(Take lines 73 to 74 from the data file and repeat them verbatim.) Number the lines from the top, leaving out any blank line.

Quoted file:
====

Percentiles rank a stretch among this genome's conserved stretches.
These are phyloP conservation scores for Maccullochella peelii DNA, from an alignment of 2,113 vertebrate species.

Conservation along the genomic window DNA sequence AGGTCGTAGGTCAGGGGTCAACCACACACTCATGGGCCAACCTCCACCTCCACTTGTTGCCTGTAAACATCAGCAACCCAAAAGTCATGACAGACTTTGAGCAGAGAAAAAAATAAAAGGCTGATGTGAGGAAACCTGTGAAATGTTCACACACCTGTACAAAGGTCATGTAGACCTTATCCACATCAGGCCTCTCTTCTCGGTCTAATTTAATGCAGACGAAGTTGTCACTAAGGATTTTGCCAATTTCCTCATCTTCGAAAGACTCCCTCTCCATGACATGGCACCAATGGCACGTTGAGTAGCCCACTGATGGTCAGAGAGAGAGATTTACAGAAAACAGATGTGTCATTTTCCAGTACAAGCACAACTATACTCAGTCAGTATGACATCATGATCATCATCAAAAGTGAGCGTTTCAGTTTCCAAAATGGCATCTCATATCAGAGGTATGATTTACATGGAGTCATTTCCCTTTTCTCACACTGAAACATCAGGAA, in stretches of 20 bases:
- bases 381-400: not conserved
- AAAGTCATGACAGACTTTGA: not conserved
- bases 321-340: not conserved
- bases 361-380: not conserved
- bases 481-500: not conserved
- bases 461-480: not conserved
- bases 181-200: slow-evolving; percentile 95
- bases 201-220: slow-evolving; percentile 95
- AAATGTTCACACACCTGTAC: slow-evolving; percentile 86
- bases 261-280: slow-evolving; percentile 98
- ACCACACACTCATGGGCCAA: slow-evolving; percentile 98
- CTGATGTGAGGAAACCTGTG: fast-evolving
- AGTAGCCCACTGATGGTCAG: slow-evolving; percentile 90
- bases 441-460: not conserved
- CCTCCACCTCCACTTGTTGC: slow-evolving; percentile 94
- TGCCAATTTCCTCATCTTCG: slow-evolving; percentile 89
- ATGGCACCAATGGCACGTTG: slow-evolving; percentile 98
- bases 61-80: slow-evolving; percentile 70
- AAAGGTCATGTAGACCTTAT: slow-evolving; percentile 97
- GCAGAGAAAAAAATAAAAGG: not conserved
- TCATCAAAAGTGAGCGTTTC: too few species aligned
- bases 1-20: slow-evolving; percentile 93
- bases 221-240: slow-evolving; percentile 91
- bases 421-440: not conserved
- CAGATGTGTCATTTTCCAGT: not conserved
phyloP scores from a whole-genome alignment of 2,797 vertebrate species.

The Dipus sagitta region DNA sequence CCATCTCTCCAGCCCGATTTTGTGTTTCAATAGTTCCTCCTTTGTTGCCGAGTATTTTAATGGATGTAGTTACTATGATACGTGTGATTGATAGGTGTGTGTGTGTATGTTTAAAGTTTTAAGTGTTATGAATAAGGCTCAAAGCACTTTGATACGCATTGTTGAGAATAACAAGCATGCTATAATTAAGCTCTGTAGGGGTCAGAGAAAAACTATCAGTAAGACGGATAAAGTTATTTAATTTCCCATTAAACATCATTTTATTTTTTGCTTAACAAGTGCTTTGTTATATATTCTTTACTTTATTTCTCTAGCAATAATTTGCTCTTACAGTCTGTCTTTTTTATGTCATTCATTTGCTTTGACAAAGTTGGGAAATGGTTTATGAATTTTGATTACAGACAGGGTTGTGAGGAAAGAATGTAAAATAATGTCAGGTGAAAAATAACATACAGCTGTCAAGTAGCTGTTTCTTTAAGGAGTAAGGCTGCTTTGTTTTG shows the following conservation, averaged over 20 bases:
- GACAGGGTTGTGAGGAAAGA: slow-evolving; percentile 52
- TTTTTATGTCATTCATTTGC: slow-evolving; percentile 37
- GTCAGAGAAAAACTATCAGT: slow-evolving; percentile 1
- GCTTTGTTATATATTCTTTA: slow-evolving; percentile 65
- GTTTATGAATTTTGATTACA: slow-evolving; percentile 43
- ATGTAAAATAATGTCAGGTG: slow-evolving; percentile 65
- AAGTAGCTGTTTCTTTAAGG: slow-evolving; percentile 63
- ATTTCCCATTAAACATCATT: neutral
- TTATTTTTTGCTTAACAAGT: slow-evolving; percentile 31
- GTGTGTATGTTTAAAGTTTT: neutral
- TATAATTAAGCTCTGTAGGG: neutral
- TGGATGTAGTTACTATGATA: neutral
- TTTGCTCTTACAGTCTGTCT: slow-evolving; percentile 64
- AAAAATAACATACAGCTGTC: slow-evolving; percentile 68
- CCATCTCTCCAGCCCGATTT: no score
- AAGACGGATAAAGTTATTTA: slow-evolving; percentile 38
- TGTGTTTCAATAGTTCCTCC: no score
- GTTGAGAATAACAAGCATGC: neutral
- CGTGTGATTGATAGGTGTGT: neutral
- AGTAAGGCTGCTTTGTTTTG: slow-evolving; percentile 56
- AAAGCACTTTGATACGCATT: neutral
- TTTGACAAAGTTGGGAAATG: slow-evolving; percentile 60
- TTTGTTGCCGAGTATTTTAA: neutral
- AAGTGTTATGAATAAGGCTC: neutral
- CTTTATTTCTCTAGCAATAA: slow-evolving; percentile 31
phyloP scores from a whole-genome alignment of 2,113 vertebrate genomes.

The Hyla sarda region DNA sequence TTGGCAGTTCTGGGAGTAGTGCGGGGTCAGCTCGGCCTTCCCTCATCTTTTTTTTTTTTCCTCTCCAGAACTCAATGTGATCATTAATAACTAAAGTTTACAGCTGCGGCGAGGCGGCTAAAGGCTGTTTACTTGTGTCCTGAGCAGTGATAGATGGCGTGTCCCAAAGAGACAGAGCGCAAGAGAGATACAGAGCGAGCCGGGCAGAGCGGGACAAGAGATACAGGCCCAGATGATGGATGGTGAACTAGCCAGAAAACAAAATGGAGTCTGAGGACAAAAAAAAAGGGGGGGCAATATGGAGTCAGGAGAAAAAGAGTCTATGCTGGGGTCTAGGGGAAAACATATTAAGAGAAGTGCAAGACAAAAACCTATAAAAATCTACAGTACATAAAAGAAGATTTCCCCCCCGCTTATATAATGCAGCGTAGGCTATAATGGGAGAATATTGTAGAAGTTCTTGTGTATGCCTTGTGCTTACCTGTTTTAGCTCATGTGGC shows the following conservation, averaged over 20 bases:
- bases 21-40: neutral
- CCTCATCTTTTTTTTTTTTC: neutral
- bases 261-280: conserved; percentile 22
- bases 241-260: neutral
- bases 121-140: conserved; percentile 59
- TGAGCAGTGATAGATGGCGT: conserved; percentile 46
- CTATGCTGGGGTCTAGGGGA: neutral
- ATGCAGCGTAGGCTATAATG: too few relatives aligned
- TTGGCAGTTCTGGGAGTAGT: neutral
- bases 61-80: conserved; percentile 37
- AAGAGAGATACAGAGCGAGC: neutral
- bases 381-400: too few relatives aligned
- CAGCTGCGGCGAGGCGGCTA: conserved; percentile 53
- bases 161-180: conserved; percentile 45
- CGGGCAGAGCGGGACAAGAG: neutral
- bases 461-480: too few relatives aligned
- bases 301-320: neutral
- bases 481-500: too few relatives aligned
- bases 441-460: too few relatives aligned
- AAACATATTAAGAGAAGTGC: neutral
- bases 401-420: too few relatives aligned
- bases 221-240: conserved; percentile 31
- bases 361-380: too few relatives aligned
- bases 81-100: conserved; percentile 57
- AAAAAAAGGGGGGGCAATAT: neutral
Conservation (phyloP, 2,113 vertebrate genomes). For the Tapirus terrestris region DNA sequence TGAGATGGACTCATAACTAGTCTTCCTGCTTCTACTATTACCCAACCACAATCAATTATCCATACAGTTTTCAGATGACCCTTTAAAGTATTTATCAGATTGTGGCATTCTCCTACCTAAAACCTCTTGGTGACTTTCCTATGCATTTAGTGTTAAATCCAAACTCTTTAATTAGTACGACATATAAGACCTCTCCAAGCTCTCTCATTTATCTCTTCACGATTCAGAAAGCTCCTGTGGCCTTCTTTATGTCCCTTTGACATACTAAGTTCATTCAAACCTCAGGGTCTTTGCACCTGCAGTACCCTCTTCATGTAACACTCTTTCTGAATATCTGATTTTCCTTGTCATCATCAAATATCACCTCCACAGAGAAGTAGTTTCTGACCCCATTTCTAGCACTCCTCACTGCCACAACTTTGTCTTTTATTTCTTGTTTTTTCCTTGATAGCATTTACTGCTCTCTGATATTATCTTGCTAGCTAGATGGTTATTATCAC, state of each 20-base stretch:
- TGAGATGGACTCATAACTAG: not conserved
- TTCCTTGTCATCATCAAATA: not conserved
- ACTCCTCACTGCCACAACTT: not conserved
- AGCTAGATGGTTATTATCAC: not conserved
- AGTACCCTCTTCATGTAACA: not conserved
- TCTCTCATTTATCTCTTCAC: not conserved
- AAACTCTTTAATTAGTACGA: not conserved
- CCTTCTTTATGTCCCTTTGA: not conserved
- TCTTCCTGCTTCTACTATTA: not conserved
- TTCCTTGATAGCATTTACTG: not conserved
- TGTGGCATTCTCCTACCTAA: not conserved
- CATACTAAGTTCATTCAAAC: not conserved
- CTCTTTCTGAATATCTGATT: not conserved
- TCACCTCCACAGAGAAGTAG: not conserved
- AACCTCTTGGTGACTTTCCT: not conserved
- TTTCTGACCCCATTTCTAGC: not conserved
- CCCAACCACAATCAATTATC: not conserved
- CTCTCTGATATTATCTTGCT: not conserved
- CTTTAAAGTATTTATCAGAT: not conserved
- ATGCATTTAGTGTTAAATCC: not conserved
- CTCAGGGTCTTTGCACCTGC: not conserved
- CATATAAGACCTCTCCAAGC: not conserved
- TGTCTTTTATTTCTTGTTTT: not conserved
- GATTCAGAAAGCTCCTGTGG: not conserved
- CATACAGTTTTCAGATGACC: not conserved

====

- bases 461-480: too few relatives aligned
- bases 301-320: neutral